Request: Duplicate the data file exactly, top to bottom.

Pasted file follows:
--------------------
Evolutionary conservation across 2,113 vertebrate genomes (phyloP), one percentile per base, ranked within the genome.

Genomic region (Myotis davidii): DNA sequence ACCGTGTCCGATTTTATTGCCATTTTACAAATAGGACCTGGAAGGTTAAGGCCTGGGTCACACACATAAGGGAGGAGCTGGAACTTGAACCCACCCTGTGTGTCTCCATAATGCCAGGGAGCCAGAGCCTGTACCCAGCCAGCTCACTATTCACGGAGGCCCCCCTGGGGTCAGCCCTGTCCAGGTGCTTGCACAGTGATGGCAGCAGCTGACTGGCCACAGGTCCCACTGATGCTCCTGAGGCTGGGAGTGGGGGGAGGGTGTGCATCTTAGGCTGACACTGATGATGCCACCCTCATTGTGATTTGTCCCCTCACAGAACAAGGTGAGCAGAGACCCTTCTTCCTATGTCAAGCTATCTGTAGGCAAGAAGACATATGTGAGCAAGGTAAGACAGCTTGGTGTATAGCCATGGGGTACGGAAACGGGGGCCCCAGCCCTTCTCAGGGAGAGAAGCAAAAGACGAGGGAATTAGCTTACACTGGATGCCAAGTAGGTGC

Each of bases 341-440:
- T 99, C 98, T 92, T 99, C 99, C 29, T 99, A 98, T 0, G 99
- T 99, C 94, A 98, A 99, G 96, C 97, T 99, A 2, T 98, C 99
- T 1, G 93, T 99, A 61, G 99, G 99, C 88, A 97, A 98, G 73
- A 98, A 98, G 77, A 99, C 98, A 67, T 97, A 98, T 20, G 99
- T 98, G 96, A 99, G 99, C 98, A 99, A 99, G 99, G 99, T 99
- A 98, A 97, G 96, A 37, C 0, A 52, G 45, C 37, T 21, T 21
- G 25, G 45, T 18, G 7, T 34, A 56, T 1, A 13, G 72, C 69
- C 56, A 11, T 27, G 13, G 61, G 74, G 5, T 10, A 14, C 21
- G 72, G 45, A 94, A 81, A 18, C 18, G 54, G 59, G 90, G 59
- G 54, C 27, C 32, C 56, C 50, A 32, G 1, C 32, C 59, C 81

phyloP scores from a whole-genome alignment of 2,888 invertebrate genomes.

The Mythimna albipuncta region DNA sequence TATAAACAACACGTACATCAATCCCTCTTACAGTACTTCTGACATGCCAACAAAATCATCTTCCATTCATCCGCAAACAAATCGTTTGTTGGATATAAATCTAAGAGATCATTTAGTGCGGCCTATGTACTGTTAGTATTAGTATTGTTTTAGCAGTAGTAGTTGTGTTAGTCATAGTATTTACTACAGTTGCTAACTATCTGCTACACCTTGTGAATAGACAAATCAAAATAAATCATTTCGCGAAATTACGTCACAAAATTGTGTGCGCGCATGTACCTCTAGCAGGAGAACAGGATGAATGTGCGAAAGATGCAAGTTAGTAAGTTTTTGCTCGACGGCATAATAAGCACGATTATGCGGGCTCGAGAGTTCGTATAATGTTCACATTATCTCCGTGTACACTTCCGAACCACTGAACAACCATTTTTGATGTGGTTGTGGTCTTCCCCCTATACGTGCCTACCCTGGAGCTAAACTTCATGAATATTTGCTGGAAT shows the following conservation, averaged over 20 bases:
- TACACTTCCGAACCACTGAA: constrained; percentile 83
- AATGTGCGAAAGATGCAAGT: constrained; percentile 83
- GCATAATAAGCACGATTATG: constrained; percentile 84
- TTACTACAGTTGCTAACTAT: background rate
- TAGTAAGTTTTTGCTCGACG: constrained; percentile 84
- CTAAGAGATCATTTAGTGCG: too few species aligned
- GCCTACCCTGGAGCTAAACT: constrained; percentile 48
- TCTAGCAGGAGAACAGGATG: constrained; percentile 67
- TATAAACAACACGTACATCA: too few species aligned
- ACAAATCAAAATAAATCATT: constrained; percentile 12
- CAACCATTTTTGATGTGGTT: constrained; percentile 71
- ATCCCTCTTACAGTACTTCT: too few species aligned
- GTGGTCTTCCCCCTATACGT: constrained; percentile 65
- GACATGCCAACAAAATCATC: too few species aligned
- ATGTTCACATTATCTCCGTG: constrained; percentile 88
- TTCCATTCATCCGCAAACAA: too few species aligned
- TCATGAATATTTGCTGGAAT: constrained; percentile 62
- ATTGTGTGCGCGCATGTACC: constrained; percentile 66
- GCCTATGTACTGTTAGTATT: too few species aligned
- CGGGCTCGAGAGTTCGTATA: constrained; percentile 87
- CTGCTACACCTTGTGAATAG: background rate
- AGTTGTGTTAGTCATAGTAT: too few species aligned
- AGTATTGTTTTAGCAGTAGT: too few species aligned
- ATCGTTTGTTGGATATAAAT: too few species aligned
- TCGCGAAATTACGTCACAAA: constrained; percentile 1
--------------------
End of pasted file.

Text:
Evolutionary conservation across 2,113 vertebrate genomes (phyloP), one percentile per base, ranked within the genome.

Genomic region (Myotis davidii): DNA sequence ACCGTGTCCGATTTTATTGCCATTTTACAAATAGGACCTGGAAGGTTAAGGCCTGGGTCACACACATAAGGGAGGAGCTGGAACTTGAACCCACCCTGTGTGTCTCCATAATGCCAGGGAGCCAGAGCCTGTACCCAGCCAGCTCACTATTCACGGAGGCCCCCCTGGGGTCAGCCCTGTCCAGGTGCTTGCACAGTGATGGCAGCAGCTGACTGGCCACAGGTCCCACTGATGCTCCTGAGGCTGGGAGTGGGGGGAGGGTGTGCATCTTAGGCTGACACTGATGATGCCACCCTCATTGTGATTTGTCCCCTCACAGAACAAGGTGAGCAGAGACCCTTCTTCCTATGTCAAGCTATCTGTAGGCAAGAAGACATATGTGAGCAAGGTAAGACAGCTTGGTGTATAGCCATGGGGTACGGAAACGGGGGCCCCAGCCCTTCTCAGGGAGAGAAGCAAAAGACGAGGGAATTAGCTTACACTGGATGCCAAGTAGGTGC

Each of bases 341-440:
- T 99, C 98, T 92, T 99, C 99, C 29, T 99, A 98, T 0, G 99
- T 99, C 94, A 98, A 99, G 96, C 97, T 99, A 2, T 98, C 99
- T 1, G 93, T 99, A 61, G 99, G 99, C 88, A 97, A 98, G 73
- A 98, A 98, G 77, A 99, C 98, A 67, T 97, A 98, T 20, G 99
- T 98, G 96, A 99, G 99, C 98, A 99, A 99, G 99, G 99, T 99
- A 98, A 97, G 96, A 37, C 0, A 52, G 45, C 37, T 21, T 21
- G 25, G 45, T 18, G 7, T 34, A 56, T 1, A 13, G 72, C 69
- C 56, A 11, T 27, G 13, G 61, G 74, G 5, T 10, A 14, C 21
- G 72, G 45, A 94, A 81, A 18, C 18, G 54, G 59, G 90, G 59
- G 54, C 27, C 32, C 56, C 50, A 32, G 1, C 32, C 59, C 81

phyloP scores from a whole-genome alignment of 2,888 invertebrate genomes.

The Mythimna albipuncta region DNA sequence TATAAACAACACGTACATCAATCCCTCTTACAGTACTTCTGACATGCCAACAAAATCATCTTCCATTCATCCGCAAACAAATCGTTTGTTGGATATAAATCTAAGAGATCATTTAGTGCGGCCTATGTACTGTTAGTATTAGTATTGTTTTAGCAGTAGTAGTTGTGTTAGTCATAGTATTTACTACAGTTGCTAACTATCTGCTACACCTTGTGAATAGACAAATCAAAATAAATCATTTCGCGAAATTACGTCACAAAATTGTGTGCGCGCATGTACCTCTAGCAGGAGAACAGGATGAATGTGCGAAAGATGCAAGTTAGTAAGTTTTTGCTCGACGGCATAATAAGCACGATTATGCGGGCTCGAGAGTTCGTATAATGTTCACATTATCTCCGTGTACACTTCCGAACCACTGAACAACCATTTTTGATGTGGTTGTGGTCTTCCCCCTATACGTGCCTACCCTGGAGCTAAACTTCATGAATATTTGCTGGAAT shows the following conservation, averaged over 20 bases:
- TACACTTCCGAACCACTGAA: constrained; percentile 83
- AATGTGCGAAAGATGCAAGT: constrained; percentile 83
- GCATAATAAGCACGATTATG: constrained; percentile 84
- TTACTACAGTTGCTAACTAT: background rate
- TAGTAAGTTTTTGCTCGACG: constrained; percentile 84
- CTAAGAGATCATTTAGTGCG: too few species aligned
- GCCTACCCTGGAGCTAAACT: constrained; percentile 48
- TCTAGCAGGAGAACAGGATG: constrained; percentile 67
- TATAAACAACACGTACATCA: too few species aligned
- ACAAATCAAAATAAATCATT: constrained; percentile 12
- CAACCATTTTTGATGTGGTT: constrained; percentile 71
- ATCCCTCTTACAGTACTTCT: too few species aligned
- GTGGTCTTCCCCCTATACGT: constrained; percentile 65
- GACATGCCAACAAAATCATC: too few species aligned
- ATGTTCACATTATCTCCGTG: constrained; percentile 88
- TTCCATTCATCCGCAAACAA: too few species aligned
- TCATGAATATTTGCTGGAAT: constrained; percentile 62
- ATTGTGTGCGCGCATGTACC: constrained; percentile 66
- GCCTATGTACTGTTAGTATT: too few species aligned
- CGGGCTCGAGAGTTCGTATA: constrained; percentile 87
- CTGCTACACCTTGTGAATAG: background rate
- AGTTGTGTTAGTCATAGTAT: too few species aligned
- AGTATTGTTTTAGCAGTAGT: too few species aligned
- ATCGTTTGTTGGATATAAAT: too few species aligned
- TCGCGAAATTACGTCACAAA: constrained; percentile 1